But, those who came after, and who came to buy at these increasingly inflated prices, but at a time when real wages were stagnant, were not so lucky. It was only because lenders were prepared to lend 90, 100, and even 125% of the price of houses without deposits, without any real check on the ability of borrowers to repay, and at multiples of even declared incomes that 20 years earlier would not have been countenanced, that housing demand could be sustained at these increasingly unsustainable prices. Ultimately, many could not afford to buy, even under those conditions, or even with the multitude of other scams such as part-ownership that Governments and housebuilders promoted.

But, there were other consequences. The other immediate consequence of this deregulation of finance was that the City of London was enabled to expand massively as a centre of global financial services. The massive expansion of borrowing, the encouragement, by Thatcher, for people to invest in shares, in PEP's, and Personal Pensions, fuelled a boom in a Financial Services industry, offering a range of schemes by which people could get rich quick, or not so quick depending upon their risk profile. Alongside this high-value Financial Services sector the encouragement to borrow and spend also led to the development of other services, and retail. Alongside that there had been development of some of those new types of industry. Often they were developed out of Universities who were establishing Science Parks as a means of generating income by using some of the talent available. That is similar to the way that in the 1930's, the dynamic industries of the day – motors, chemicals, and electronics – developed, but not on a scale sufficient to overcome the problems of the Depression. Once the Depression ended these industries were able to expand rapidly, and to drag the rest of the economy with them. That is the basic mechanism that has applied in other such periods.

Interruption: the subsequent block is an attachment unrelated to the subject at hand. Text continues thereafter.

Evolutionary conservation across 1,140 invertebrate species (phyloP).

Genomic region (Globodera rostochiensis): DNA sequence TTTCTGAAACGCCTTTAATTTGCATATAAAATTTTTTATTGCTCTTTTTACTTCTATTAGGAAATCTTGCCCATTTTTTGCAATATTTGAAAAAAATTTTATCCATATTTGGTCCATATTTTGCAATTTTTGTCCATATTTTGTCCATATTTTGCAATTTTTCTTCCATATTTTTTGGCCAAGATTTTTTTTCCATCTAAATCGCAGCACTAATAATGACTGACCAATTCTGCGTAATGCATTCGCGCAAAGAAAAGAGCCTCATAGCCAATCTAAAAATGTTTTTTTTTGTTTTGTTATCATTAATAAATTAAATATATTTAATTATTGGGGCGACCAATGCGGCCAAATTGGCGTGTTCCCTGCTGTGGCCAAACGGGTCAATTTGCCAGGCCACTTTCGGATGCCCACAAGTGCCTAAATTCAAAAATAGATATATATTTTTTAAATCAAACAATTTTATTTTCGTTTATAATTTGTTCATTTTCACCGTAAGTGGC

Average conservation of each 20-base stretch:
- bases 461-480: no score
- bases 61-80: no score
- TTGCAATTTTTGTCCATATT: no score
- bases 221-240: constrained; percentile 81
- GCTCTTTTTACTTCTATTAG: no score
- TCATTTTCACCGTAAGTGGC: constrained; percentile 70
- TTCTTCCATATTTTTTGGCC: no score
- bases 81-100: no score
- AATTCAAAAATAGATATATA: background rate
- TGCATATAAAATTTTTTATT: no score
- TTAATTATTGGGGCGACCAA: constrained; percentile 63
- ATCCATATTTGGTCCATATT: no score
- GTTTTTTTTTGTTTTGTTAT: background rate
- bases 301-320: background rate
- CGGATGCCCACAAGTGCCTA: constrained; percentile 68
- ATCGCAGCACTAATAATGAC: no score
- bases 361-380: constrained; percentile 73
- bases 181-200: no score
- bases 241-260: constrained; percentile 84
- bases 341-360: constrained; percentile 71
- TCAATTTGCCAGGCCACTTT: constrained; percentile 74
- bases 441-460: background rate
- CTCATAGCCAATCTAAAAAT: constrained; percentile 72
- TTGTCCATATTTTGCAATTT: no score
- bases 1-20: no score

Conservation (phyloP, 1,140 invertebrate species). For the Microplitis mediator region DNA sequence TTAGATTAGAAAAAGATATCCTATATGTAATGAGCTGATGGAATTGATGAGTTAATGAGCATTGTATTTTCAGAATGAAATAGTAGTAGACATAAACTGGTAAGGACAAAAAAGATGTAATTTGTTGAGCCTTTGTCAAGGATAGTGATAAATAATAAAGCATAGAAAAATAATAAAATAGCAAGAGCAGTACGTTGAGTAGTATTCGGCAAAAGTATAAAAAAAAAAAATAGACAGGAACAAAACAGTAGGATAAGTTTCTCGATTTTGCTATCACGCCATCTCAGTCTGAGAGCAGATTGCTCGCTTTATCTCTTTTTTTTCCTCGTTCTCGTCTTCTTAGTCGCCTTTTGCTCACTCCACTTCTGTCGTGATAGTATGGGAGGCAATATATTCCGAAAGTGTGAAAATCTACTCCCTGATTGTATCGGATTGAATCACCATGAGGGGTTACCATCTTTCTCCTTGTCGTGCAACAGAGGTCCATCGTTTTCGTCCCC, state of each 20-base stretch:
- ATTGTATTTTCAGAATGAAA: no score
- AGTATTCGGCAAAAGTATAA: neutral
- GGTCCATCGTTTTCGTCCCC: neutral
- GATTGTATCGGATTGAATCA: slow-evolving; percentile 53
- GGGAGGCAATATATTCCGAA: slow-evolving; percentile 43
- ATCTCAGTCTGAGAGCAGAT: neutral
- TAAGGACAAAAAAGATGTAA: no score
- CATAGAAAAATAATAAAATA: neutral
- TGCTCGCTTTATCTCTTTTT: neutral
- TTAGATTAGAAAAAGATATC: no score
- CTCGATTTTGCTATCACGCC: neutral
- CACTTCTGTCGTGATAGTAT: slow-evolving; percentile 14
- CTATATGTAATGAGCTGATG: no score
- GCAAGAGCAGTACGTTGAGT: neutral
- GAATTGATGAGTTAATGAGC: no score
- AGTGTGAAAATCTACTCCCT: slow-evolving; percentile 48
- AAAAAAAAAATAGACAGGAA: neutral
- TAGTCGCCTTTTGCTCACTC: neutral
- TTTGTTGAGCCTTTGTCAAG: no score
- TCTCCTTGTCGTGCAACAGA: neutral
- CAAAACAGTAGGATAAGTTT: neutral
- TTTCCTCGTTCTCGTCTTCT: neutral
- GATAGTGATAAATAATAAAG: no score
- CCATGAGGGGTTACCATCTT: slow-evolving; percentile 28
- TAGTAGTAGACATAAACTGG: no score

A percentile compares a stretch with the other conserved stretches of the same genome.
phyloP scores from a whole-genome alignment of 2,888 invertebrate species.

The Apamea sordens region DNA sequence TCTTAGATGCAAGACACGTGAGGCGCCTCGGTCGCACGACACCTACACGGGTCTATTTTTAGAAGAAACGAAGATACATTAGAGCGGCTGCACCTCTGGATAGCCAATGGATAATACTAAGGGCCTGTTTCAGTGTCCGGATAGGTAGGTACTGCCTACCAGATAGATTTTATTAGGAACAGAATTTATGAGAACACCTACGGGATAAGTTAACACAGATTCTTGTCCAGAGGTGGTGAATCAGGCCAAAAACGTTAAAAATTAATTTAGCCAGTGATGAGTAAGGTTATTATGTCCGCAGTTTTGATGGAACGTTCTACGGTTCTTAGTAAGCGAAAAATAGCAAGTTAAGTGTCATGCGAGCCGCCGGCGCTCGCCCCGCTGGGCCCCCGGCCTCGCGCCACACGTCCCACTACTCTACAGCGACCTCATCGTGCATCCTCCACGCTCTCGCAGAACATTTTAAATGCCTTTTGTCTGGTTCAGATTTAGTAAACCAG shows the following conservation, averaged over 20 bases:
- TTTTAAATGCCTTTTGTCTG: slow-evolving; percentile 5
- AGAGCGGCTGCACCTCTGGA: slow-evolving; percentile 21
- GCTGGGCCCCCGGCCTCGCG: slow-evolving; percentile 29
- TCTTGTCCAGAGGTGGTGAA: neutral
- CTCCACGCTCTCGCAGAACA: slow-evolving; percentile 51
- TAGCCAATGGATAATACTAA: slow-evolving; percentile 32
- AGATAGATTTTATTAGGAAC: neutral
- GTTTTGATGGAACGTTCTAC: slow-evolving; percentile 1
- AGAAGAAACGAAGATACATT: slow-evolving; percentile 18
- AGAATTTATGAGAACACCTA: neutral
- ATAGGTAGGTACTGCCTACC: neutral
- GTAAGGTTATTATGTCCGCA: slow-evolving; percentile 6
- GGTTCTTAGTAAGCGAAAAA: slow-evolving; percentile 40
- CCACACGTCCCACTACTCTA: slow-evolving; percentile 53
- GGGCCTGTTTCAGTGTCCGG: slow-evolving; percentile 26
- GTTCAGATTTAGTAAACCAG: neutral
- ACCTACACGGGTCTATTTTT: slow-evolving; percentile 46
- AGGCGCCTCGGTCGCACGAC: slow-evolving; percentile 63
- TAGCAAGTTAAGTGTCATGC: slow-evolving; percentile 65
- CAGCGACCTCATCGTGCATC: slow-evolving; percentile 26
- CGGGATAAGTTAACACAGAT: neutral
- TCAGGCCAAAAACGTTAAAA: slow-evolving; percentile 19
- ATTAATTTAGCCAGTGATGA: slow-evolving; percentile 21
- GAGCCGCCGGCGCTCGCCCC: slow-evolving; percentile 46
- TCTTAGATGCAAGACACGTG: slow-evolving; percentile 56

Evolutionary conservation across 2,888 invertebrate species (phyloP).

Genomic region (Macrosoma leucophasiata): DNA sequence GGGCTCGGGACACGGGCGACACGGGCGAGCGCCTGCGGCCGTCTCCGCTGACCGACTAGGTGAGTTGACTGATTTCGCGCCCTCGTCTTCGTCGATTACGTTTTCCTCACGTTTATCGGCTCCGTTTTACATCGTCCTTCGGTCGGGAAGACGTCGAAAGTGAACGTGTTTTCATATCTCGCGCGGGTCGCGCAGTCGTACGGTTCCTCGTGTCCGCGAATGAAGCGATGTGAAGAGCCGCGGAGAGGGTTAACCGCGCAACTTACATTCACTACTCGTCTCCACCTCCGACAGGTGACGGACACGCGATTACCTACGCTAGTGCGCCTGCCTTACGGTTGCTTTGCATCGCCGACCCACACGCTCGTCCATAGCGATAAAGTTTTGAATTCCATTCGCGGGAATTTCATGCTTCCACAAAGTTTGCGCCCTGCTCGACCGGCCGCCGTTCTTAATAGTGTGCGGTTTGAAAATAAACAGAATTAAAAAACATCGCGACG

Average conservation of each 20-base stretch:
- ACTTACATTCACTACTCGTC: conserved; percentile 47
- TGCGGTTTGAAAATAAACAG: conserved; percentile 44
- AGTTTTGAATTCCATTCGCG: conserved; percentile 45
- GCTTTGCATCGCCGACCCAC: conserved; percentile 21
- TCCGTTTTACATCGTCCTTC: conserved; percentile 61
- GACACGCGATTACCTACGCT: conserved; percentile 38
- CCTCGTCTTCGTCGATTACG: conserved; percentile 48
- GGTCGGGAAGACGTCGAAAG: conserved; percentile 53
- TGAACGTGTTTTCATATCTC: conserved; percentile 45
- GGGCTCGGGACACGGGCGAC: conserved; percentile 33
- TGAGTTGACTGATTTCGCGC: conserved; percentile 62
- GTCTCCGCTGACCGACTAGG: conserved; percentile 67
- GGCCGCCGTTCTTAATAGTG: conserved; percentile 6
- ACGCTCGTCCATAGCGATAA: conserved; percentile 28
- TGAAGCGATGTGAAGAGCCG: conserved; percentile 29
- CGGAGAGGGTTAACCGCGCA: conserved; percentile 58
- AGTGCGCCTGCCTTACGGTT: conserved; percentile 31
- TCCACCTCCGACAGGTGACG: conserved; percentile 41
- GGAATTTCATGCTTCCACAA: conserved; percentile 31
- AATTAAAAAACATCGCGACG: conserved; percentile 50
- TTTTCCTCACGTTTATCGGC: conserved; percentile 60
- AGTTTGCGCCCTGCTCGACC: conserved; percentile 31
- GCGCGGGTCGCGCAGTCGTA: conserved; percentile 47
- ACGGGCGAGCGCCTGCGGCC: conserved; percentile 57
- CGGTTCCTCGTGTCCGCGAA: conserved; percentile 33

But, the disproportions that had been built up during the 1980's and 90's now acted as a drag on that development. On the one hand Capital was tied up disproportionately in Financial Services, Retail and other services. On the other large sections of the younger sections of the population were facing large debts. From 2000 onwards, repeated attempts to exit this situation, to engineer the deleveraging of personal and business Balance Sheets were attempted in Europe and in the US. But each attempt to raise interest rates resulted in a fall in consumer confidence, falling retail sales, falling share and property prices. In economies dependent upon consumer spending, and consumer spending dependent on borrowing against assets, this was a Catch 22. Capital needed to restructure to move into those higher value added areas, but so long as loose money had to be continually injected to avoid a recession, Capital did not have sufficient incentive to move from where it was, and where profits could still be made. The restructuring would have to be a long drawn out process, and would have to comprise a number of aspects.